Current account balance

Inflation rate consumer prices

Central bank discount rate

Commercial bank prime lending rate

Stock of narrow money

Stock of broad money

Stock of domestic credit

Market value of publicly traded shares

Current account balance



Reserves of foreign exchange and gold

Debt external

Stock of direct foreign investment at home

Stock of direct foreign investment abroad

Exchange rates

Antarctica - Energy 1996
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Electricity access

Electricity production

Electricity consumption

Electricity exports

Electricity imports

Electricity installed generating capacity

Electricity transmission distribution losses

Electricity generation sources


Refined petroleum

Natural gas

Carbon dioxide emissions

Energy consumption per capita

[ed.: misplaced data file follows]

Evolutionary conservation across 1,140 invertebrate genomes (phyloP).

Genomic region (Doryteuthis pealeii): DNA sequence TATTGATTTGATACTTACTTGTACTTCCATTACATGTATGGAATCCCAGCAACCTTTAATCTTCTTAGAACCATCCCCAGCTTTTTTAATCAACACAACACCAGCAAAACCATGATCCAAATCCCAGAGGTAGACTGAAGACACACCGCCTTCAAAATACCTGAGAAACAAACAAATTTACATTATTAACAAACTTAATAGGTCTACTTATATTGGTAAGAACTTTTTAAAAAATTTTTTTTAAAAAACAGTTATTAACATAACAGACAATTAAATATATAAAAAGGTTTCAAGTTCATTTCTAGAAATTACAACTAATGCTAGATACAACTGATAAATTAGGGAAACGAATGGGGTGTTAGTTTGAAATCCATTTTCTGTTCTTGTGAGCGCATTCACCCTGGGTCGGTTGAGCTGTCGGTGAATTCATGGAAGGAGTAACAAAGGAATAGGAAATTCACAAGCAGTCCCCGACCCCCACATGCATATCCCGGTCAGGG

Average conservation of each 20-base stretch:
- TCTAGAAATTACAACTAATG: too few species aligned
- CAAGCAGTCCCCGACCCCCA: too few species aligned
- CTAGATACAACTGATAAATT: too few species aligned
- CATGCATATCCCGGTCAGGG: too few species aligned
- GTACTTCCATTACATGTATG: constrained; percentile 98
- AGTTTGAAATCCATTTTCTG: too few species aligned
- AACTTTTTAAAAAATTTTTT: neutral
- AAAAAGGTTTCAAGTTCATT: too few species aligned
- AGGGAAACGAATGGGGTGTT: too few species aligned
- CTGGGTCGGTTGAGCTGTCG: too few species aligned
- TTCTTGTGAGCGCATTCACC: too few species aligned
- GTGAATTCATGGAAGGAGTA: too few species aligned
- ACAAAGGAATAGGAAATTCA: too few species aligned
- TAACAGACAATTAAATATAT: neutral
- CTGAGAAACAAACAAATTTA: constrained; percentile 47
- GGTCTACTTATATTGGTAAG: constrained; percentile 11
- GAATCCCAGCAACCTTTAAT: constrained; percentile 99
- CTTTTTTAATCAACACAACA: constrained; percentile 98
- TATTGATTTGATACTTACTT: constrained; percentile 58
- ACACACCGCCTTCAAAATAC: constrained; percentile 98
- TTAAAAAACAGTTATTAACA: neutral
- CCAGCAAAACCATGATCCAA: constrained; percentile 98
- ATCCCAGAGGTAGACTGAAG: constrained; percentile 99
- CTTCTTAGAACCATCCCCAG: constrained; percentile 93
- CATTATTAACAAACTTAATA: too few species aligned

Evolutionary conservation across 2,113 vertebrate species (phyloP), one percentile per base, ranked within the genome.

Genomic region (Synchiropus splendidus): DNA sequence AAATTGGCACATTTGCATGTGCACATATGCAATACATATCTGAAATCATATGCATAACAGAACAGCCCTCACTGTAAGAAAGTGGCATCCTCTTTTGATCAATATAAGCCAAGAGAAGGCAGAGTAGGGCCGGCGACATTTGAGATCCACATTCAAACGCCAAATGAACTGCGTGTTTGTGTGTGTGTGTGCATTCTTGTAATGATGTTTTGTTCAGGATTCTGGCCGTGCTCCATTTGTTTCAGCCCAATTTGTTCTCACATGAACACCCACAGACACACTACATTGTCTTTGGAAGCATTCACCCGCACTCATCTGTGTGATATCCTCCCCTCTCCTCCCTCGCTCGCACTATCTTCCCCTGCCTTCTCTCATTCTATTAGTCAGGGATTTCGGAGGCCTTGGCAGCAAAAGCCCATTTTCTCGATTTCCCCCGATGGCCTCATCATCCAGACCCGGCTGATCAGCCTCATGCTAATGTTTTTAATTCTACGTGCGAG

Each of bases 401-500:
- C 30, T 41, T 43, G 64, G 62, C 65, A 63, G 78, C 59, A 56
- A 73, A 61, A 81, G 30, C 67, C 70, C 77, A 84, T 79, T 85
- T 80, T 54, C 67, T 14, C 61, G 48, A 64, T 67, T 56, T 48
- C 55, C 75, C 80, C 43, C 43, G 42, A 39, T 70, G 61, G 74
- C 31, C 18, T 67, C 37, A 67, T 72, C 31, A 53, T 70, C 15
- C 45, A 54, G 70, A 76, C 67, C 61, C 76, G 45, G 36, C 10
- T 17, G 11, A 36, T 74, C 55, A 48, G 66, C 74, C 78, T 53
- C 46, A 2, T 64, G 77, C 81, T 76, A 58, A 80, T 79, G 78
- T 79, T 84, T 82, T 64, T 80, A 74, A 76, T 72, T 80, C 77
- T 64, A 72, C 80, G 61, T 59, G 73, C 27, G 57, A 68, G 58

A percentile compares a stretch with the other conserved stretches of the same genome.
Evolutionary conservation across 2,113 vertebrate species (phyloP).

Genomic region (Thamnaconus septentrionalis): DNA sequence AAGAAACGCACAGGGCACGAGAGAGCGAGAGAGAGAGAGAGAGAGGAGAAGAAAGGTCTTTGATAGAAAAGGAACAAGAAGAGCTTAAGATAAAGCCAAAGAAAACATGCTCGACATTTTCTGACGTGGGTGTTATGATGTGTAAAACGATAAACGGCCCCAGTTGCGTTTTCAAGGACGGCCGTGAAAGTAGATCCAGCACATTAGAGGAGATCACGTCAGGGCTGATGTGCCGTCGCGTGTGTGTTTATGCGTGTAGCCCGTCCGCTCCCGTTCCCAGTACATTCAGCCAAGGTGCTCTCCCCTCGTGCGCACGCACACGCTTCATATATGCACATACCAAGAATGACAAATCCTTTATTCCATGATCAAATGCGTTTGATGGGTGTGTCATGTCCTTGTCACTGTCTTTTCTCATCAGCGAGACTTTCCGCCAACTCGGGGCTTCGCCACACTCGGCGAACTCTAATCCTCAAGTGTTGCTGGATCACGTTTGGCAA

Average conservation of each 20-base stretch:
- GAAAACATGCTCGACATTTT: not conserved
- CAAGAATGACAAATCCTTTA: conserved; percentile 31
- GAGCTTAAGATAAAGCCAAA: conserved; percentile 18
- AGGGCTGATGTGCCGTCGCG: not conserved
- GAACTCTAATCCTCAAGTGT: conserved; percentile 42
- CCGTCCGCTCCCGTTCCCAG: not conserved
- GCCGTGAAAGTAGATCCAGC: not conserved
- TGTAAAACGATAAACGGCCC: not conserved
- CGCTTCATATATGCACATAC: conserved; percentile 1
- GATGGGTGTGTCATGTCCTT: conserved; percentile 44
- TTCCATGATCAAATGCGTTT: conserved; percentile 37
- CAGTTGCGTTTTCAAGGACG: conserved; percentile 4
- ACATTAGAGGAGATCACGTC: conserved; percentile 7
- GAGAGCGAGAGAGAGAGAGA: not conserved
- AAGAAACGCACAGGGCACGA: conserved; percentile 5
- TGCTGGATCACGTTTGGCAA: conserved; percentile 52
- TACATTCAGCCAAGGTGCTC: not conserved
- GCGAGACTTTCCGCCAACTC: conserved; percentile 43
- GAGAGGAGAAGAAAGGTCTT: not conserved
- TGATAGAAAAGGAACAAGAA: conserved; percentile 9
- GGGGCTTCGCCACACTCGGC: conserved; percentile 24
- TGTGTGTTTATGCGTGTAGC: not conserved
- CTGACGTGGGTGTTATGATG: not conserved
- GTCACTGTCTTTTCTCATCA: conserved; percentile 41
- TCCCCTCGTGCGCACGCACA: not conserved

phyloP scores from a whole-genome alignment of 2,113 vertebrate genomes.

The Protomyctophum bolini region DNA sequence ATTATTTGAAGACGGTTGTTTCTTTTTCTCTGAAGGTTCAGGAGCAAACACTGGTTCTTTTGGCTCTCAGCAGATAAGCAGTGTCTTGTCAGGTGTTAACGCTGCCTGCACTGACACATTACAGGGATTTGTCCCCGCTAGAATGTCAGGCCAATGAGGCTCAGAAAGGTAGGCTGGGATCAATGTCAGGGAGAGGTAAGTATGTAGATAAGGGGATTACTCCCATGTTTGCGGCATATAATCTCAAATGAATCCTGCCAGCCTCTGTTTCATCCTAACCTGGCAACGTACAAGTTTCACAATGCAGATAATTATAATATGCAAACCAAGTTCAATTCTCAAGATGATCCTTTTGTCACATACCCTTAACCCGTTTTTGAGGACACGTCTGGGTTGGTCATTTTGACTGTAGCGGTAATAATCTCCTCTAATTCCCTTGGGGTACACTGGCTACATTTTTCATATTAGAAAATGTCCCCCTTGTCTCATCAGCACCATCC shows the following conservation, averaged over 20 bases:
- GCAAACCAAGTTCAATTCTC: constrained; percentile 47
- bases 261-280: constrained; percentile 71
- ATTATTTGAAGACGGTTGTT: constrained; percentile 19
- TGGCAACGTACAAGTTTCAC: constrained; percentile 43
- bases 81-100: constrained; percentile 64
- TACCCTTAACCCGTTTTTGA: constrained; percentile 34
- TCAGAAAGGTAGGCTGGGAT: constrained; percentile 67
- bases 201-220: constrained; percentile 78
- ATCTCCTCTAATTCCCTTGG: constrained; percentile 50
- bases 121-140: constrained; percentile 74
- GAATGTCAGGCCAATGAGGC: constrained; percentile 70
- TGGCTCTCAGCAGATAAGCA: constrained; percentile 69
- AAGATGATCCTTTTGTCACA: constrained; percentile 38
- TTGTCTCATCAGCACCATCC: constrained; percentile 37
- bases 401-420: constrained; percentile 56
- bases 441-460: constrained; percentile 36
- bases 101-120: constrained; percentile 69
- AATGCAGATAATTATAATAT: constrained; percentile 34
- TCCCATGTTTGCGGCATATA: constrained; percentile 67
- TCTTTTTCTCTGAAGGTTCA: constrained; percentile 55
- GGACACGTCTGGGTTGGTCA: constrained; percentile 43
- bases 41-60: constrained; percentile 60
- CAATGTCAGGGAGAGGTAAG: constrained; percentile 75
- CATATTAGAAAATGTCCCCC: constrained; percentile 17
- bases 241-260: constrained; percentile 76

Antarctica - Communication 1996
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Telephones fixed lines

Telephones mobile cellular

Telephone system: NA telephones
Domestic: NA
International: NA

Broadcast media

Internet country code

Internet users

Broadband fixed subscriptions

Antarctica - Military 1996
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Military expenditures

Military and security forces

Military service age and obligation

Terrorist groups

Antarctica - Transportation 1996
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National air transport system

Civil aircraft registration country code prefix


Airports with paved runways

Airports with unpaved runways






Merchant marine

Ports and terminals

Antarctica - Transnational issues 1996
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Disputes international

Refugees and internally displaced persons

Illicit drugs

Economy Bookings